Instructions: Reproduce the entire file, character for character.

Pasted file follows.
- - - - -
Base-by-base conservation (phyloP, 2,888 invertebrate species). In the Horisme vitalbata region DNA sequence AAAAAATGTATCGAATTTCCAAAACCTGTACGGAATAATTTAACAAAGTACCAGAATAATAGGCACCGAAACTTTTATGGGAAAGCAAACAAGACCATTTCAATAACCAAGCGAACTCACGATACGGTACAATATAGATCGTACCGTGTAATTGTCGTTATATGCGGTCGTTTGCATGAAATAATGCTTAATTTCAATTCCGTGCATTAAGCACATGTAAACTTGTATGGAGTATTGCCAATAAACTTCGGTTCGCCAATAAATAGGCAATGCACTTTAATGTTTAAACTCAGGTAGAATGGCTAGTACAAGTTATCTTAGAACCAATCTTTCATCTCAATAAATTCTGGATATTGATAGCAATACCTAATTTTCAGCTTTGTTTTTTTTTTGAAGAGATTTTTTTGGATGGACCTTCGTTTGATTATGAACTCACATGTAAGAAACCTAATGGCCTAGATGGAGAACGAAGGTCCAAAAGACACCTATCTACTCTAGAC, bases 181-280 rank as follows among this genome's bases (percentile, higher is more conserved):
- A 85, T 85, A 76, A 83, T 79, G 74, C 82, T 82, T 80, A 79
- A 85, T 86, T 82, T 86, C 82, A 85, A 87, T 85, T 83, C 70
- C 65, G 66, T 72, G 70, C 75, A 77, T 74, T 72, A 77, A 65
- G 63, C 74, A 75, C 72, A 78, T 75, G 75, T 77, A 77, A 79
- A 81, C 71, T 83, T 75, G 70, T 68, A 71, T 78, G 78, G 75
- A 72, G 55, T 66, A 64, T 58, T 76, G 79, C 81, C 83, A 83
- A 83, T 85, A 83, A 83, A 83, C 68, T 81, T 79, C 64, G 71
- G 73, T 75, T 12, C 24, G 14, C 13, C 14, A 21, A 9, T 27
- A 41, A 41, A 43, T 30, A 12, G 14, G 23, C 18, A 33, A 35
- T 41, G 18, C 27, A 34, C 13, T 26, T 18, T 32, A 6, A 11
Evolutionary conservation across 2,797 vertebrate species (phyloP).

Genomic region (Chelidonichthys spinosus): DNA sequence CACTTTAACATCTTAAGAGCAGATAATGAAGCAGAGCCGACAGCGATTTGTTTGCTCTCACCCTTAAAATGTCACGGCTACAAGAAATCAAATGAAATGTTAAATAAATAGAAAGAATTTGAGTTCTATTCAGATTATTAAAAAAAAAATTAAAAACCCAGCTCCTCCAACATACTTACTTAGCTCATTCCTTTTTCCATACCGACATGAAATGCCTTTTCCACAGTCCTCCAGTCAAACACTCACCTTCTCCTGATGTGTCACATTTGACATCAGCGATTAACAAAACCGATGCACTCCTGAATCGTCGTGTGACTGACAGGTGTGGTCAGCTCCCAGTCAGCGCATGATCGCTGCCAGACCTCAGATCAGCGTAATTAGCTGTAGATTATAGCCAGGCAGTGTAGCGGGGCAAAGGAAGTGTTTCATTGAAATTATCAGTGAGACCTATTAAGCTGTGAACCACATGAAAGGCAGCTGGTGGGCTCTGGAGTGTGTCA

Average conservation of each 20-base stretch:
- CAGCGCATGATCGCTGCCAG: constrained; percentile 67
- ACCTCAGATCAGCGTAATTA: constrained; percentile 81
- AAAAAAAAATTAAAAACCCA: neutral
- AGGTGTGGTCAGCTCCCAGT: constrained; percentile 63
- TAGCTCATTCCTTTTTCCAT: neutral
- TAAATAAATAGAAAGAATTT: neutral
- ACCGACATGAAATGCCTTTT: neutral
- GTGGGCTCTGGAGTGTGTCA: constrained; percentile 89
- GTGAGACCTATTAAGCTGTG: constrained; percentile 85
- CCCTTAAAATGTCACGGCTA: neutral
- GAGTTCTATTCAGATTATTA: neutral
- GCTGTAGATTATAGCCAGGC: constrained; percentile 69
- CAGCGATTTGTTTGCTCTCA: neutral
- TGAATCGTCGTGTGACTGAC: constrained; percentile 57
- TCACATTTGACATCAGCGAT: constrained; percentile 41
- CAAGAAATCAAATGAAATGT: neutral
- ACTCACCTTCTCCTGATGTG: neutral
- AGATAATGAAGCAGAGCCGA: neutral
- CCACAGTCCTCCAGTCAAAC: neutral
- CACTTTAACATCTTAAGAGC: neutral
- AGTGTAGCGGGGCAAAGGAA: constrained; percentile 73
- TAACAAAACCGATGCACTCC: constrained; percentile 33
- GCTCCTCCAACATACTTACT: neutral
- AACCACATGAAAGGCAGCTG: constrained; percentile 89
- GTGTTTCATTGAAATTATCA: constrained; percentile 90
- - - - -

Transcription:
Base-by-base conservation (phyloP, 2,888 invertebrate species). In the Horisme vitalbata region DNA sequence AAAAAATGTATCGAATTTCCAAAACCTGTACGGAATAATTTAACAAAGTACCAGAATAATAGGCACCGAAACTTTTATGGGAAAGCAAACAAGACCATTTCAATAACCAAGCGAACTCACGATACGGTACAATATAGATCGTACCGTGTAATTGTCGTTATATGCGGTCGTTTGCATGAAATAATGCTTAATTTCAATTCCGTGCATTAAGCACATGTAAACTTGTATGGAGTATTGCCAATAAACTTCGGTTCGCCAATAAATAGGCAATGCACTTTAATGTTTAAACTCAGGTAGAATGGCTAGTACAAGTTATCTTAGAACCAATCTTTCATCTCAATAAATTCTGGATATTGATAGCAATACCTAATTTTCAGCTTTGTTTTTTTTTTGAAGAGATTTTTTTGGATGGACCTTCGTTTGATTATGAACTCACATGTAAGAAACCTAATGGCCTAGATGGAGAACGAAGGTCCAAAAGACACCTATCTACTCTAGAC, bases 181-280 rank as follows among this genome's bases (percentile, higher is more conserved):
- A 85, T 85, A 76, A 83, T 79, G 74, C 82, T 82, T 80, A 79
- A 85, T 86, T 82, T 86, C 82, A 85, A 87, T 85, T 83, C 70
- C 65, G 66, T 72, G 70, C 75, A 77, T 74, T 72, A 77, A 65
- G 63, C 74, A 75, C 72, A 78, T 75, G 75, T 77, A 77, A 79
- A 81, C 71, T 83, T 75, G 70, T 68, A 71, T 78, G 78, G 75
- A 72, G 55, T 66, A 64, T 58, T 76, G 79, C 81, C 83, A 83
- A 83, T 85, A 83, A 83, A 83, C 68, T 81, T 79, C 64, G 71
- G 73, T 75, T 12, C 24, G 14, C 13, C 14, A 21, A 9, T 27
- A 41, A 41, A 43, T 30, A 12, G 14, G 23, C 18, A 33, A 35
- T 41, G 18, C 27, A 34, C 13, T 26, T 18, T 32, A 6, A 11
Evolutionary conservation across 2,797 vertebrate species (phyloP).

Genomic region (Chelidonichthys spinosus): DNA sequence CACTTTAACATCTTAAGAGCAGATAATGAAGCAGAGCCGACAGCGATTTGTTTGCTCTCACCCTTAAAATGTCACGGCTACAAGAAATCAAATGAAATGTTAAATAAATAGAAAGAATTTGAGTTCTATTCAGATTATTAAAAAAAAAATTAAAAACCCAGCTCCTCCAACATACTTACTTAGCTCATTCCTTTTTCCATACCGACATGAAATGCCTTTTCCACAGTCCTCCAGTCAAACACTCACCTTCTCCTGATGTGTCACATTTGACATCAGCGATTAACAAAACCGATGCACTCCTGAATCGTCGTGTGACTGACAGGTGTGGTCAGCTCCCAGTCAGCGCATGATCGCTGCCAGACCTCAGATCAGCGTAATTAGCTGTAGATTATAGCCAGGCAGTGTAGCGGGGCAAAGGAAGTGTTTCATTGAAATTATCAGTGAGACCTATTAAGCTGTGAACCACATGAAAGGCAGCTGGTGGGCTCTGGAGTGTGTCA

Average conservation of each 20-base stretch:
- CAGCGCATGATCGCTGCCAG: constrained; percentile 67
- ACCTCAGATCAGCGTAATTA: constrained; percentile 81
- AAAAAAAAATTAAAAACCCA: neutral
- AGGTGTGGTCAGCTCCCAGT: constrained; percentile 63
- TAGCTCATTCCTTTTTCCAT: neutral
- TAAATAAATAGAAAGAATTT: neutral
- ACCGACATGAAATGCCTTTT: neutral
- GTGGGCTCTGGAGTGTGTCA: constrained; percentile 89
- GTGAGACCTATTAAGCTGTG: constrained; percentile 85
- CCCTTAAAATGTCACGGCTA: neutral
- GAGTTCTATTCAGATTATTA: neutral
- GCTGTAGATTATAGCCAGGC: constrained; percentile 69
- CAGCGATTTGTTTGCTCTCA: neutral
- TGAATCGTCGTGTGACTGAC: constrained; percentile 57
- TCACATTTGACATCAGCGAT: constrained; percentile 41
- CAAGAAATCAAATGAAATGT: neutral
- ACTCACCTTCTCCTGATGTG: neutral
- AGATAATGAAGCAGAGCCGA: neutral
- CCACAGTCCTCCAGTCAAAC: neutral
- CACTTTAACATCTTAAGAGC: neutral
- AGTGTAGCGGGGCAAAGGAA: constrained; percentile 73
- TAACAAAACCGATGCACTCC: constrained; percentile 33
- GCTCCTCCAACATACTTACT: neutral
- AACCACATGAAAGGCAGCTG: constrained; percentile 89
- GTGTTTCATTGAAATTATCA: constrained; percentile 90